Where to Take Photos in Santorini

We love photography and we took pictures most of our time in Santorini, more than any other activity. And I’m okay with that.

Knowing this, it’s only fitting that we were first inspired to go to Greece when my sister and I watched America’s Next Top Model 6 years ago. It was one of the most beautiful places we had ever seen and we knew we wanted to go there.

Fast forward to now, we would’ve never imagined we’d have the chance to visit Greece so soon. We also saw the reason why the studio chose Greece as their setting for the show. You could literally take photos anywhere, and it’d be an amazing shot.

Santorini is home of one of the largest volcanic eruptions in history 3,600 years ago. You can see the remnants of the eruption within the lava enriched soil and the jagged edges of the cliffs surrounding the water-filled caldera. With great catastrophe, great beauty was born. From its volcanic time until now, Santorini has been built up to what it is known to be today: dramatic mountain edges strewn with white buildings in stark contrast to the dark lava rocks, magnificent turquoise waters surrounding the island, and blue topped churches alongside ancient ruins that make this island one of the top, picturesque luxury vacation destinations in the world.

We stayed in Imerovigli, the “Balcony of Santorini”. It has the most stunning view of the caldera on the island, and where you see majority of the photos taken of infinity pools overlooking the sea. Thanks to Instagram, we were inspired to stay here at On the Rocks Hotel and lucky to have the chance to enjoy that view firsthand.

It’s such a calm, quiet, gorgeous town, you literally feel like you’re walking in a dream especially with the light haze that surround the island. Imagine Themyscira island in Wonder Woman; an oasis hidden from the outside world and has the same fantasy-like characteristics, but in real life.

e_FQhcY0H9nT9Eo9uH5KHyZ-bCfh77DAy3YNCvAdH90=Taken at the On the Rocks Hotel pool deck overlooking the caldera



I dream of Santorini


9pXyF4j0Wx5AcDTpNNNkYj7hmpTkUKU4KzqkuJf-PTk=Sunset stroll in Imerovigli

The next day, we went rode our ATV to Oía (pronounced “Ee-ya”). Here, majority of the tourist magazine photos are taken, with good reason.

m1PTbksKjcJXQLhvIbBnBHzhP3lMzRa1IRoDInGYHRI=Channeling my inner Greek goddess


America’s Next Top Model

yqXDYCpbW6hfXIev1kypkApb2iF7Bce78UHchbO0fVA=The famous blue-topped churches in Oía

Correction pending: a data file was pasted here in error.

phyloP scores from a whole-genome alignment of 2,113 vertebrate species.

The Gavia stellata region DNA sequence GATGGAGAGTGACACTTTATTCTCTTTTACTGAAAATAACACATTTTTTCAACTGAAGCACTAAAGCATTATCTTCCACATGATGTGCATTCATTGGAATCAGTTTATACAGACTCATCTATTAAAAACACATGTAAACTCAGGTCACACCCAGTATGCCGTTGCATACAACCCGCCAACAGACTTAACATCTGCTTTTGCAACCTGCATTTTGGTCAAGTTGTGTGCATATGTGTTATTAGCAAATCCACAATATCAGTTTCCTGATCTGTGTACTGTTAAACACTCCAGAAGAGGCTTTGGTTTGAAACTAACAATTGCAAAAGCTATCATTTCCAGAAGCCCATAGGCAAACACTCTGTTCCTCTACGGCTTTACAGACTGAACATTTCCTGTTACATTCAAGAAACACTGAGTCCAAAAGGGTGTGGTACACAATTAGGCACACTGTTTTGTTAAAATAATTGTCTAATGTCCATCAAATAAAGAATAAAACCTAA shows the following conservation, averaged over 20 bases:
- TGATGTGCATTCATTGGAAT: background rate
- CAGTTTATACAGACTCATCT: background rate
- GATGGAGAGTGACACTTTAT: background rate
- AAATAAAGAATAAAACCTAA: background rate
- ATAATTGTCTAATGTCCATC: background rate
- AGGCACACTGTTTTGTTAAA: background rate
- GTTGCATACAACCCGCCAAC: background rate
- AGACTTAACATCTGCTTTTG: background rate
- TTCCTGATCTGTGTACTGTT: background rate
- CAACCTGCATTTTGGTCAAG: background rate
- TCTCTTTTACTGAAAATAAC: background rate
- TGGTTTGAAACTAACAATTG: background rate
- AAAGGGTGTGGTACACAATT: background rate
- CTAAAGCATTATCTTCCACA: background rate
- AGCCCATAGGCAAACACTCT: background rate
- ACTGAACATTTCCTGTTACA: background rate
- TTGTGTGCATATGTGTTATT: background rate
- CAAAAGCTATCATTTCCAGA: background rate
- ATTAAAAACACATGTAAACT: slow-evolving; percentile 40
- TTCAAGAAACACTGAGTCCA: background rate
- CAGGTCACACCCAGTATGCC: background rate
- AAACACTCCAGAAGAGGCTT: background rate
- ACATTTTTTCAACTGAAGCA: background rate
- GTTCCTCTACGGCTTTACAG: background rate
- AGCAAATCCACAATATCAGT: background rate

Last, we watched the sunset at Ammoudi Bay. The reds and oranges and yellows mixed perfectly with the haze, setting the fiery scene of the volcanic island. It was the perfect ending to our trip, as we rode off with the sun setting in our rear view mirror and Santorini dreams forever in our souls.

Important Notes:
○ Do not damage any archaeological sites while taking your photos. Respect the history and culture, and allow people to admire the sites for many more years to come.
○ Stay safe and use risk management; don’t take any unnecessary risks or compromise your safety for your photographs.
○ Take photos for your memories, but also know when to out the camera down so you can make the most out of the moment and fully take in the beauty that surrounds you. Those moments only last once, and can be best enjoyed not behind a screen.

What places did you love taking photos in? Share some of your photos in the comments below!

Love Always,
Liz Friday

Beautiful Chances in Zagarolo

“Best place to stay to train into Rome,” I typed into Google.

Train station; train station; where is the nearest train station?, I searched for with nearby hotels on Google Maps.

It was the week of the Italian road trip my family and I were about to set off on. More like the day before. We hadn’t booked any hotels at any of our main stops, and we weren’t sure if they’d accept us because we didn’t even know what time we were going to arrive at each city we were planning to stay overnight at.

“So you’re just going to wing it?” Chaplain C asked me.

“Yes sir, I am.” I assured him.

This whole trip my family was on to visit me was planned in a way contrary to what I’m used to, where this time, I didn’t plan a thing.

I had burnt myself out throughout my career trying to overplan things, even when it came to planning trips where everything was decided weeks out, by the hour, and we had to make every stop no matter what.